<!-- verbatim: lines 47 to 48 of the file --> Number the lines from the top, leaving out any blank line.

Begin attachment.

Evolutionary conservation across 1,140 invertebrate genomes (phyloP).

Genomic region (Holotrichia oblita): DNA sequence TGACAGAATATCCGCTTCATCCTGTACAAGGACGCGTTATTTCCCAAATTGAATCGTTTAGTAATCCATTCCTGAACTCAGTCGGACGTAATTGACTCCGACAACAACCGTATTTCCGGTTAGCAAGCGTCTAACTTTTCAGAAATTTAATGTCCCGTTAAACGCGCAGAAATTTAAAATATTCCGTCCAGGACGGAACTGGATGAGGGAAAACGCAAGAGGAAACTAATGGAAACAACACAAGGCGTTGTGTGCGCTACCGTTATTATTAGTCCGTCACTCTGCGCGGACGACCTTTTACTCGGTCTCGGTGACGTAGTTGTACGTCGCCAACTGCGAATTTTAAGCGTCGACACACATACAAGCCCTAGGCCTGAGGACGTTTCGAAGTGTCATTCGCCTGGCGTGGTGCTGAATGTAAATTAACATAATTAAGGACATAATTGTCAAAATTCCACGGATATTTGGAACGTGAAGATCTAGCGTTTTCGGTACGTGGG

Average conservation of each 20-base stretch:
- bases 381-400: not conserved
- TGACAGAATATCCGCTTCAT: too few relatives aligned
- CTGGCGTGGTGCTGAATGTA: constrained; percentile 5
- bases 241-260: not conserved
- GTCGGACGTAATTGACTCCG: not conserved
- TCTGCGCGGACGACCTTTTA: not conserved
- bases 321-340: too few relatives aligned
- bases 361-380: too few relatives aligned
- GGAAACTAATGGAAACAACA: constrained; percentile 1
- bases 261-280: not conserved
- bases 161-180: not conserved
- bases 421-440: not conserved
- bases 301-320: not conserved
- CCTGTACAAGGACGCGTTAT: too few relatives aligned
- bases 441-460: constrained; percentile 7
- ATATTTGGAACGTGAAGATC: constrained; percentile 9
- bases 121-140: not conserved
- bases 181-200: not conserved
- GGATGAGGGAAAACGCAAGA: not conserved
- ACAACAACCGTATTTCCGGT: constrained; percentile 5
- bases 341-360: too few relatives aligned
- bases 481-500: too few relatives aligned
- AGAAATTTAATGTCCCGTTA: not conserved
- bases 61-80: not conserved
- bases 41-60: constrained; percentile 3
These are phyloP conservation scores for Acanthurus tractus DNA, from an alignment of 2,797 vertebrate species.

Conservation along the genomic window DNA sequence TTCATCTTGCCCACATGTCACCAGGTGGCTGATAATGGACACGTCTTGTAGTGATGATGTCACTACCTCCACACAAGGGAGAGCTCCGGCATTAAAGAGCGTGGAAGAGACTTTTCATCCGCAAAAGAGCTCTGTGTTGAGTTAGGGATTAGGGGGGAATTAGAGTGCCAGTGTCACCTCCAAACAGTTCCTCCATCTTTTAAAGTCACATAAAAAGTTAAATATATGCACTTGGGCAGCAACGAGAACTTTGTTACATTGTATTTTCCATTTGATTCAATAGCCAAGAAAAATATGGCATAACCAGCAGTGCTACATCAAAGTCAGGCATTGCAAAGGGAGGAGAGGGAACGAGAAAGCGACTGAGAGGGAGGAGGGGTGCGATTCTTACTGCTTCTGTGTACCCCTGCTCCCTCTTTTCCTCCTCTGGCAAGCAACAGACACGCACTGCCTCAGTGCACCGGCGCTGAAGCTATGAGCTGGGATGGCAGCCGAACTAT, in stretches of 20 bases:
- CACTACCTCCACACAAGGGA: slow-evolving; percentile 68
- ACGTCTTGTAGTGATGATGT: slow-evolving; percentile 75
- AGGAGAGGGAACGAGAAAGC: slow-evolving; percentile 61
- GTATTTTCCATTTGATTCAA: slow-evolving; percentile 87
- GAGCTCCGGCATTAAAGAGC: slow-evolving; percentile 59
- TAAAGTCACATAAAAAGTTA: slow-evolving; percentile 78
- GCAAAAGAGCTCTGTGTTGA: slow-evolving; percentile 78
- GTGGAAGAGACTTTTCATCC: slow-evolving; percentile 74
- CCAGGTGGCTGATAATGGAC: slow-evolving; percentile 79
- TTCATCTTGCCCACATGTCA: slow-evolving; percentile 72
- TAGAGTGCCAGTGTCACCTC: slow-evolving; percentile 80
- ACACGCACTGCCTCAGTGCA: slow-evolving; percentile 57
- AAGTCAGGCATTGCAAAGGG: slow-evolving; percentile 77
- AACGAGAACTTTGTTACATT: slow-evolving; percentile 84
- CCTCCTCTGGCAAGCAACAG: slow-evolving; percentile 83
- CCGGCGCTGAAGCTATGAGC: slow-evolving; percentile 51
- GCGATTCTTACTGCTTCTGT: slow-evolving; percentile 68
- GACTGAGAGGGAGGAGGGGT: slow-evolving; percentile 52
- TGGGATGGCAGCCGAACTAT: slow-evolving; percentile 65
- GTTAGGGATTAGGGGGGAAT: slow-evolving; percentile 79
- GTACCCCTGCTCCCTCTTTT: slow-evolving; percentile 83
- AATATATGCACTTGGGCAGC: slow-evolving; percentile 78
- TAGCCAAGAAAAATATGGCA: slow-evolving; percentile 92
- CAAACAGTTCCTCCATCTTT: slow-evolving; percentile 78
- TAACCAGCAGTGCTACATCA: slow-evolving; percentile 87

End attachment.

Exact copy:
- GCGATTCTTACTGCTTCTGT: slow-evolving; percentile 68
- GACTGAGAGGGAGGAGGGGT: slow-evolving; percentile 52